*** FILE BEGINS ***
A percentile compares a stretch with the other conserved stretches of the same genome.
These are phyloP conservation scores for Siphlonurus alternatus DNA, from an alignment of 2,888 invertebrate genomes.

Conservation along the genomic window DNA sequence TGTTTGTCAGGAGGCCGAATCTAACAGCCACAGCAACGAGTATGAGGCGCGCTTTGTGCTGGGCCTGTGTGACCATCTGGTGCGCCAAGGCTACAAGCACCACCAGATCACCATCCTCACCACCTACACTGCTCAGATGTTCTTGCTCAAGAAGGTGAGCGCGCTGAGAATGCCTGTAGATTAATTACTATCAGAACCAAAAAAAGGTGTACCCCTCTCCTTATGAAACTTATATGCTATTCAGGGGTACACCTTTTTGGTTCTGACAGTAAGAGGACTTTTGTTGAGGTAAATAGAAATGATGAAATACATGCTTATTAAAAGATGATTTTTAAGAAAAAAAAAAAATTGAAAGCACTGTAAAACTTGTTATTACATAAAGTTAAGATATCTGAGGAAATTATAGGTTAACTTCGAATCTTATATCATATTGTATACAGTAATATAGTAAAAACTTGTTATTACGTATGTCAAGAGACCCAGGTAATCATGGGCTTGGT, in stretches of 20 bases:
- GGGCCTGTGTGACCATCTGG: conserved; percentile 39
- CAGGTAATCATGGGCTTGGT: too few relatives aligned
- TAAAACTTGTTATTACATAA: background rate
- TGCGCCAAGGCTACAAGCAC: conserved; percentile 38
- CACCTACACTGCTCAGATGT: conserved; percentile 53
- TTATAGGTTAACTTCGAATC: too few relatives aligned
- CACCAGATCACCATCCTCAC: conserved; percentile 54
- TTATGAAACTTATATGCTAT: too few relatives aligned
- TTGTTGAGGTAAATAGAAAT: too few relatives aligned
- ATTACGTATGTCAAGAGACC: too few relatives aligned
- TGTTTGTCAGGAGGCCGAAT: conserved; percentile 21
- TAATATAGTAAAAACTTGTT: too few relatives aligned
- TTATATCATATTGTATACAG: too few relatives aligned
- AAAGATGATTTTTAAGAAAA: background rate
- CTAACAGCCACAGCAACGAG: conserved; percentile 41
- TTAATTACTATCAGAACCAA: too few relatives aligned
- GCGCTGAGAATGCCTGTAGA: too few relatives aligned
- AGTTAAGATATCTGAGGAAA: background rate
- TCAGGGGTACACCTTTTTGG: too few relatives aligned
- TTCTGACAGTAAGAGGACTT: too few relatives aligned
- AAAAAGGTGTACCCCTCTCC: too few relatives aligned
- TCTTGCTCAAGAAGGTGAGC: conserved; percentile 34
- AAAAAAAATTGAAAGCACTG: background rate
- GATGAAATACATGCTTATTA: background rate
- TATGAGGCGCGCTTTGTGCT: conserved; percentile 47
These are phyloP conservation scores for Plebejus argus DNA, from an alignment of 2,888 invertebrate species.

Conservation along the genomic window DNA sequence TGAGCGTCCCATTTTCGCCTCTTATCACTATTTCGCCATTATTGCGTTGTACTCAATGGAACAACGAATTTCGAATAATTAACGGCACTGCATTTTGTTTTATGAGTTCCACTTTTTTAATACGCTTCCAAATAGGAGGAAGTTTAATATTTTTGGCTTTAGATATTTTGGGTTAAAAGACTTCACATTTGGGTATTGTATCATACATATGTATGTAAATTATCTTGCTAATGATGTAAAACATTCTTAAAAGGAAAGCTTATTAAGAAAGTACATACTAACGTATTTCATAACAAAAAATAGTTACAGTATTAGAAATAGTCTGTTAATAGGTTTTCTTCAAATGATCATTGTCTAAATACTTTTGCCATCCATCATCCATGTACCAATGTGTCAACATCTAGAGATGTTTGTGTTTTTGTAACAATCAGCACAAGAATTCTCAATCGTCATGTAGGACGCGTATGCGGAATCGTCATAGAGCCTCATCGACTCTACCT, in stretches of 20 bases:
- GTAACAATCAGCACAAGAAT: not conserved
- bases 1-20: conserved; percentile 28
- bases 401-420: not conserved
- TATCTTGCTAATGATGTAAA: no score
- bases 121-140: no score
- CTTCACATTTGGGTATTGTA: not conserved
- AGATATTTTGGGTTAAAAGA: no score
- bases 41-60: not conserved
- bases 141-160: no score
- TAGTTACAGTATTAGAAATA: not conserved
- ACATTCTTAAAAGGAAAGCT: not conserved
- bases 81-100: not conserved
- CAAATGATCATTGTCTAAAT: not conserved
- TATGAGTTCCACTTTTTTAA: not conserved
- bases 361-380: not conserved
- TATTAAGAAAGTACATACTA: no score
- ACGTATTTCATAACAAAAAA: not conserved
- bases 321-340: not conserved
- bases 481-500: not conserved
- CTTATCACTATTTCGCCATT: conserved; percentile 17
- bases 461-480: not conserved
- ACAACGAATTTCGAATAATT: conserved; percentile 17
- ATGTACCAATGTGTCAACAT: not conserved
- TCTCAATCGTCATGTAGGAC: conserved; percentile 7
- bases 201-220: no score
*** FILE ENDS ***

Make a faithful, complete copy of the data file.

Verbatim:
A percentile compares a stretch with the other conserved stretches of the same genome.
These are phyloP conservation scores for Siphlonurus alternatus DNA, from an alignment of 2,888 invertebrate genomes.

Conservation along the genomic window DNA sequence TGTTTGTCAGGAGGCCGAATCTAACAGCCACAGCAACGAGTATGAGGCGCGCTTTGTGCTGGGCCTGTGTGACCATCTGGTGCGCCAAGGCTACAAGCACCACCAGATCACCATCCTCACCACCTACACTGCTCAGATGTTCTTGCTCAAGAAGGTGAGCGCGCTGAGAATGCCTGTAGATTAATTACTATCAGAACCAAAAAAAGGTGTACCCCTCTCCTTATGAAACTTATATGCTATTCAGGGGTACACCTTTTTGGTTCTGACAGTAAGAGGACTTTTGTTGAGGTAAATAGAAATGATGAAATACATGCTTATTAAAAGATGATTTTTAAGAAAAAAAAAAAATTGAAAGCACTGTAAAACTTGTTATTACATAAAGTTAAGATATCTGAGGAAATTATAGGTTAACTTCGAATCTTATATCATATTGTATACAGTAATATAGTAAAAACTTGTTATTACGTATGTCAAGAGACCCAGGTAATCATGGGCTTGGT, in stretches of 20 bases:
- GGGCCTGTGTGACCATCTGG: conserved; percentile 39
- CAGGTAATCATGGGCTTGGT: too few relatives aligned
- TAAAACTTGTTATTACATAA: background rate
- TGCGCCAAGGCTACAAGCAC: conserved; percentile 38
- CACCTACACTGCTCAGATGT: conserved; percentile 53
- TTATAGGTTAACTTCGAATC: too few relatives aligned
- CACCAGATCACCATCCTCAC: conserved; percentile 54
- TTATGAAACTTATATGCTAT: too few relatives aligned
- TTGTTGAGGTAAATAGAAAT: too few relatives aligned
- ATTACGTATGTCAAGAGACC: too few relatives aligned
- TGTTTGTCAGGAGGCCGAAT: conserved; percentile 21
- TAATATAGTAAAAACTTGTT: too few relatives aligned
- TTATATCATATTGTATACAG: too few relatives aligned
- AAAGATGATTTTTAAGAAAA: background rate
- CTAACAGCCACAGCAACGAG: conserved; percentile 41
- TTAATTACTATCAGAACCAA: too few relatives aligned
- GCGCTGAGAATGCCTGTAGA: too few relatives aligned
- AGTTAAGATATCTGAGGAAA: background rate
- TCAGGGGTACACCTTTTTGG: too few relatives aligned
- TTCTGACAGTAAGAGGACTT: too few relatives aligned
- AAAAAGGTGTACCCCTCTCC: too few relatives aligned
- TCTTGCTCAAGAAGGTGAGC: conserved; percentile 34
- AAAAAAAATTGAAAGCACTG: background rate
- GATGAAATACATGCTTATTA: background rate
- TATGAGGCGCGCTTTGTGCT: conserved; percentile 47
These are phyloP conservation scores for Plebejus argus DNA, from an alignment of 2,888 invertebrate species.

Conservation along the genomic window DNA sequence TGAGCGTCCCATTTTCGCCTCTTATCACTATTTCGCCATTATTGCGTTGTACTCAATGGAACAACGAATTTCGAATAATTAACGGCACTGCATTTTGTTTTATGAGTTCCACTTTTTTAATACGCTTCCAAATAGGAGGAAGTTTAATATTTTTGGCTTTAGATATTTTGGGTTAAAAGACTTCACATTTGGGTATTGTATCATACATATGTATGTAAATTATCTTGCTAATGATGTAAAACATTCTTAAAAGGAAAGCTTATTAAGAAAGTACATACTAACGTATTTCATAACAAAAAATAGTTACAGTATTAGAAATAGTCTGTTAATAGGTTTTCTTCAAATGATCATTGTCTAAATACTTTTGCCATCCATCATCCATGTACCAATGTGTCAACATCTAGAGATGTTTGTGTTTTTGTAACAATCAGCACAAGAATTCTCAATCGTCATGTAGGACGCGTATGCGGAATCGTCATAGAGCCTCATCGACTCTACCT, in stretches of 20 bases:
- GTAACAATCAGCACAAGAAT: not conserved
- bases 1-20: conserved; percentile 28
- bases 401-420: not conserved
- TATCTTGCTAATGATGTAAA: no score
- bases 121-140: no score
- CTTCACATTTGGGTATTGTA: not conserved
- AGATATTTTGGGTTAAAAGA: no score
- bases 41-60: not conserved
- bases 141-160: no score
- TAGTTACAGTATTAGAAATA: not conserved
- ACATTCTTAAAAGGAAAGCT: not conserved
- bases 81-100: not conserved
- CAAATGATCATTGTCTAAAT: not conserved
- TATGAGTTCCACTTTTTTAA: not conserved
- bases 361-380: not conserved
- TATTAAGAAAGTACATACTA: no score
- ACGTATTTCATAACAAAAAA: not conserved
- bases 321-340: not conserved
- bases 481-500: not conserved
- CTTATCACTATTTCGCCATT: conserved; percentile 17
- bases 461-480: not conserved
- ACAACGAATTTCGAATAATT: conserved; percentile 17
- ATGTACCAATGTGTCAACAT: not conserved
- TCTCAATCGTCATGTAGGAC: conserved; percentile 7
- bases 201-220: no score